Hed Chef: Celeb chef Eric Teo’s fried rice spring rolls
Celebrity chef Eric Teo's fried rice spring rolls
He bagged a gold medal in his first culinary competition back in 1988 and he credited his first mentor for the win.
Celebrity chef Eric Teo said: "Taking part in the competition made me realise how important it is to have a good mentor to set me in the right direction and advise me, especially when I have to make critical decisions."
Mr Teo, 53, is keen to see others benefit from his experience. He shared a recipe for fried rice spring rolls that can be accomplished even by novices.
He also runs his own culinary consultancy company and is a master mentor at the Asian Culinary Institute (ACI), which is holding its inaugural Culinary Star Quest cooking competition come July 8.
Mr Teo is the lead judge in the competition.
The ACI is a joint collaboration between SkillsFuture Singapore, previously known as Workforce Development Agency, and Nanyang Polytechnic.
The competition aims to identify those with culinary passion and are keen to join the food and beverage (F&B) industry.
Mr Tan Jek Min, the director of ACI, said: "The objective of this competition is to discover fresh talents and help them turn their culinary ambitions into reality. The unique point about this competition is, not only do the top three winners walk home with prizes, but all participants will also be matched with potential employers in F&B and get sponsorship for professional structured training here at ACI."
The prizes for the top three winners are worth more than $4,000 in all. The top prize includes a trip to Tokyo for a sushi-making workshop and dining experience featuring Kinmemai rice, and more than $1,000 worth of shopping and dining vouchers.
Participants in the competition will be invited to join the Place and Train Programme (PnT).
Under this programme, participants are offered employment opportunities with F&B companies including The Lo & Behold Group, PastaMania, Elsie's Kitchen and Select Group.
Those who take up the employment offers get sponsored by their employers to attend a series of courses at the ACI to obtain industry-recognised Workforce Skills Qualifications certificates and a diploma in Culinary Arts. The course fees are worth $5,785.80, based on government-subsidised rates.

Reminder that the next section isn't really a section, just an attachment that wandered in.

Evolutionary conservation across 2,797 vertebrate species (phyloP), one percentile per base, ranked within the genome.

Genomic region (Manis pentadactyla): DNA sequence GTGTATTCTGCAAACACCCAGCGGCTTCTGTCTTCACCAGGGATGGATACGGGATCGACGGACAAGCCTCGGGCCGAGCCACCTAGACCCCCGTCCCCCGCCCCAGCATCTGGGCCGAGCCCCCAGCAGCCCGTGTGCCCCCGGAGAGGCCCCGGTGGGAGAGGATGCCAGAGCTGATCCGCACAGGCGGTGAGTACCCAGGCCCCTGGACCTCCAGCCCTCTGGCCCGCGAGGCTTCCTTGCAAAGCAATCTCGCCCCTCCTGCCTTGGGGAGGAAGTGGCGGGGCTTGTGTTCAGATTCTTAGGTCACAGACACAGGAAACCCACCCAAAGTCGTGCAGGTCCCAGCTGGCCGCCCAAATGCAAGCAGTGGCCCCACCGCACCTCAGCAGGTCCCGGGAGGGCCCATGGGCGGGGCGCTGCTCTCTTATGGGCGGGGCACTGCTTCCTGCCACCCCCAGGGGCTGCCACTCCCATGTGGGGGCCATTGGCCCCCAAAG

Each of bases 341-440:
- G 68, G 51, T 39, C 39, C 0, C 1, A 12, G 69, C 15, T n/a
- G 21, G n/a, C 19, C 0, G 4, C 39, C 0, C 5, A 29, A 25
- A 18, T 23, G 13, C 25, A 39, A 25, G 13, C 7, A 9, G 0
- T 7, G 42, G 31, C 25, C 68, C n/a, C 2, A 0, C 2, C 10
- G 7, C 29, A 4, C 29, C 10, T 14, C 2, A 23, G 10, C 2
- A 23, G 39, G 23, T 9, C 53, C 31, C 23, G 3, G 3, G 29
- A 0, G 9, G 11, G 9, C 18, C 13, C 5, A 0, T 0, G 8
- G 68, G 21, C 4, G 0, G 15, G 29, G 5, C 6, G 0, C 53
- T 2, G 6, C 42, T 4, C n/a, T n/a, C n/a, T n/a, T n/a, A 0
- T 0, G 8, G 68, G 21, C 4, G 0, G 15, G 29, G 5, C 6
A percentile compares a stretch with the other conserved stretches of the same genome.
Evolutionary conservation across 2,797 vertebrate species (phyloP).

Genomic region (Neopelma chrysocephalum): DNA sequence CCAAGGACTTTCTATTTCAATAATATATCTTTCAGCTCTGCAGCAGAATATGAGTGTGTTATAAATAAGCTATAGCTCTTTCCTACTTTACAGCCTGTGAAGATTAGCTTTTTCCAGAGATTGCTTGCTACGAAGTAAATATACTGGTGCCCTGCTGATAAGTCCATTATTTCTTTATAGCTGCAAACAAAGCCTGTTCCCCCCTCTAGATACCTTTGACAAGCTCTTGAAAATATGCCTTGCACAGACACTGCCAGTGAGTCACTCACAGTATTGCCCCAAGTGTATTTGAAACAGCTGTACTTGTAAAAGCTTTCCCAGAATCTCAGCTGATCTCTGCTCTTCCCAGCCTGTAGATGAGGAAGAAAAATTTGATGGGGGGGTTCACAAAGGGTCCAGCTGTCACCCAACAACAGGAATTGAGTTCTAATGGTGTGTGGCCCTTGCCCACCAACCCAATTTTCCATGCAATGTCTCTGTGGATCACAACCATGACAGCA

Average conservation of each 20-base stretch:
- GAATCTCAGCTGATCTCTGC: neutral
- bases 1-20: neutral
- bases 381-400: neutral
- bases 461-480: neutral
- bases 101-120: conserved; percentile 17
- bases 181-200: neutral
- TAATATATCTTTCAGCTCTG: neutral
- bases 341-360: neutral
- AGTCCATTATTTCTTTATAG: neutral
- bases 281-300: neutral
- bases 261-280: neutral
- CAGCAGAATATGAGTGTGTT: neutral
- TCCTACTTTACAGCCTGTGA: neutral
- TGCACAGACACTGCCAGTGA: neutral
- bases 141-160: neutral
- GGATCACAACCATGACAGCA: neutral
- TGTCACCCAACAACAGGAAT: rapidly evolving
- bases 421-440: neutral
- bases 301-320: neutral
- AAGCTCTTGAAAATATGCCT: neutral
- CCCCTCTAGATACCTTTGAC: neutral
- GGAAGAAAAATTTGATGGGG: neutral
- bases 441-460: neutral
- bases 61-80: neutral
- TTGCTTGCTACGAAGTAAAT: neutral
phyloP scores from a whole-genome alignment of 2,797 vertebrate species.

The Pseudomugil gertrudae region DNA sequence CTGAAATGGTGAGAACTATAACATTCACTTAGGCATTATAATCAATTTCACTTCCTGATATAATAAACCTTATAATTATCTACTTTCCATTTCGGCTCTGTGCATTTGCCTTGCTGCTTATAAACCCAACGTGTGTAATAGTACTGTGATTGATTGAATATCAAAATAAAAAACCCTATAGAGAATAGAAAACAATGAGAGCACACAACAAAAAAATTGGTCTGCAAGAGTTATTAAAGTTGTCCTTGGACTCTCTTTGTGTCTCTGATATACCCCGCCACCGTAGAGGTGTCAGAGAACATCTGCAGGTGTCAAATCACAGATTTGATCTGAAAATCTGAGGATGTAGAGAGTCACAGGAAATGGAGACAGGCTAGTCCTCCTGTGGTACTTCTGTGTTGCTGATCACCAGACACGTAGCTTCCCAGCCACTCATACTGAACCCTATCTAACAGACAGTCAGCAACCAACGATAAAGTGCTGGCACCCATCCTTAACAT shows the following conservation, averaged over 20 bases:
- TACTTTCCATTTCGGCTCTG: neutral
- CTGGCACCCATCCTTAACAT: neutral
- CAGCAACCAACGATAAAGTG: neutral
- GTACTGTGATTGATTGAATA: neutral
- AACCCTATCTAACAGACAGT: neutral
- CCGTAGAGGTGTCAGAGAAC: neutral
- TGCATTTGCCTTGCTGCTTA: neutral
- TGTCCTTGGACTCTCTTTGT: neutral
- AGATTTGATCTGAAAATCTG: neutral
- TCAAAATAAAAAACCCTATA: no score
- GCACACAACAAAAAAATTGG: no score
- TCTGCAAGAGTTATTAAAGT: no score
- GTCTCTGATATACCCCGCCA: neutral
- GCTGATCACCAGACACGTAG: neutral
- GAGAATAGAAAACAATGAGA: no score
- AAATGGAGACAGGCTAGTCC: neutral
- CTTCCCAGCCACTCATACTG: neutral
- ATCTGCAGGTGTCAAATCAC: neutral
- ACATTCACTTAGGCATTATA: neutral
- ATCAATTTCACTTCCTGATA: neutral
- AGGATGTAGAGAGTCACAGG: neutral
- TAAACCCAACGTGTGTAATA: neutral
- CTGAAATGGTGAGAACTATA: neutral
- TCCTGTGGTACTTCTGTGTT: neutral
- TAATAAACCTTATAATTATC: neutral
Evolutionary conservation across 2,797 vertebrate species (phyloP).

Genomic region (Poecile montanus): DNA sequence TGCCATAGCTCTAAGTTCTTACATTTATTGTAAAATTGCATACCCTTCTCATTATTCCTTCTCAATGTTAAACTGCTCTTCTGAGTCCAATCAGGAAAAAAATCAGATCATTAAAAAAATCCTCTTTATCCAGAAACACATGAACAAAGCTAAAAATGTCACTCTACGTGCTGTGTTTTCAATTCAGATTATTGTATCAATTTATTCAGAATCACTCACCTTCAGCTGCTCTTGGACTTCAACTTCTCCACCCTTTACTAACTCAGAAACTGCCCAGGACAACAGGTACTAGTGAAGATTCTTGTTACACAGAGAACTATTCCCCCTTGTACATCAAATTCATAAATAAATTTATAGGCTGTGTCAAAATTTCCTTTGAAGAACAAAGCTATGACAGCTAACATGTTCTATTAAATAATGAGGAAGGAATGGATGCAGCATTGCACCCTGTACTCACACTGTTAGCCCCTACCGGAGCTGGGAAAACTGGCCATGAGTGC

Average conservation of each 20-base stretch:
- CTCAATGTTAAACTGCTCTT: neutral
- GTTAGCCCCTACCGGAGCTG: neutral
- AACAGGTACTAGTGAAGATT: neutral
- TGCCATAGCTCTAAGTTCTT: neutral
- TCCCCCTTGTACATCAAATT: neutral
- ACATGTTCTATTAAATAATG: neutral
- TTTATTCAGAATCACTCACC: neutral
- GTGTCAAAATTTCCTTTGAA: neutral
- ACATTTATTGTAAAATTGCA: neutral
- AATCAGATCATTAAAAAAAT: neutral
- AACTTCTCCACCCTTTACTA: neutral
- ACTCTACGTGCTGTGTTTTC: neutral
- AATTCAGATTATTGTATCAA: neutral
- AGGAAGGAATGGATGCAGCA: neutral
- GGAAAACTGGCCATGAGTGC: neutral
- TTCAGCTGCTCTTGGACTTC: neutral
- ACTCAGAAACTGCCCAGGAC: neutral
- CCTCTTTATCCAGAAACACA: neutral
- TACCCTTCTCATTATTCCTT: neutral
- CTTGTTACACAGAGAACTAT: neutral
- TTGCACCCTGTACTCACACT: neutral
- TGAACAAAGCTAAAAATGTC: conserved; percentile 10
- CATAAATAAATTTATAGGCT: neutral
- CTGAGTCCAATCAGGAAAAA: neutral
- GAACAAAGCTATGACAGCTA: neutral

The skills-based training is supplemented with on-the-job training.
Participants who enter the PnT programme will be mentored by Mr Teo.
Said Mr Teo: "This competition can be a launching pad for those seeking a career in F&B.
Join the Culinary Star Quest organised by the ACI and you could be on your way to a new career in F&B.
WHAT Culinary Star Quest
WHEN July 8 Registration closes on June 30.
WHERE Asian Culinary Institute 11 Eunos Road 8, Lifelong Learning Institute #03-01, Lift Lobby A, Singapore 408601
There is a non-refundable registration fee of $50. Terms and conditions apply.
For more information, contact Medeline Koh at 6417-3612 or email firstname.lastname@example.org To sign up, go to www.aci.edu.sg/culinary-star-quest-competition-2017
"Whether you are young or a mature working adult, it is never too late to follow your culinary passion."
- 250g raw short-grain rice
- 250ml water
- 700ml cooking oil (for deep-frying)
- 1 piece of tau kwa (firm bean curd), cut into small cubes
- 3 tbsp cooking oil (for stir-frying)
- 40g chicken bak kwa, diced
- 20g garlic, chopped
- 30g dried prawns, soaked and chopped
- 50g preserved sweet radish, rinsed
- 2 eggs, beaten
- 1 stalk of spring onion, sliced
- ¾ tsp salt
- ½ tsp ground white pepper
- 10 pieces of spring roll pastry skin (215mm by 215mm)
- 1 egg, beaten (for egg wash)
1. Rinse the rice and soak for 30 minutes. Discard the soaking water. Place the rice in rice cooker, together with 250ml of water and cook. Allow the rice to rest for at least 15 minutes before frying.
2. Heat 700ml of oil in frying pan over medium heat and deep-fry the tau kwa until golden brown. Set aside.
3. In a non-stick pan, heat one tablespoon of oil. Fry the chicken bak kwa and garlic over medium heat for two minutes until fragrant.
4. Add a tablespoon of oil and dried prawns. Fry for two minutes before adding preserved sweet radish and stir-fry for one minute.
5. Add the cooked rice into the pan, mixing it with the other ingredients.
6. Make a well in the centre of the rice mixture, add a tablespoon of oil and two beaten eggs. Scramble quickly and mix the egg into the rice.
7. Turn up the heat to high and add the spring onion and fried tau kwa. Stir-fry on high heat for 30 seconds.
8. Season with salt and pepper. Stir through and remove from pan.
9. On a clean working surface, place a piece of spring roll skin diagonally. Scoop 80g of the fried rice, placing it slightly below the centre of the skin. Pick up the corner of the skin that is closest to you and roll towards the opposite end to cover the filling.
10. Fold the left and right sides of the spring roll skin towards the centre.
11. Roll the skin forwards, towards the opposite end.
12. Take a brush, dip it in egg wash and dab the end of the skin to seal up the spring roll.
13. In a wok or deep-frying pan, heat the cooking oil to 170 deg C.
14. Deep-fry the spring rolls - up to three at a time - for one to two minutes, until golden brown.
- 20g chilli padi
- 40ml thick dark soy sauce
- 20ml tomato ketchup
- 10ml fresh lime juice
- 10g sugar
- Pinch of salt
Place all the ingredients in a blender and blend until smooth. Keep chilled until ready to serve.
Watch this space next week for another feature on the Asian Culinary Institute and get more details on how you can take part in the Culinary Star Quest.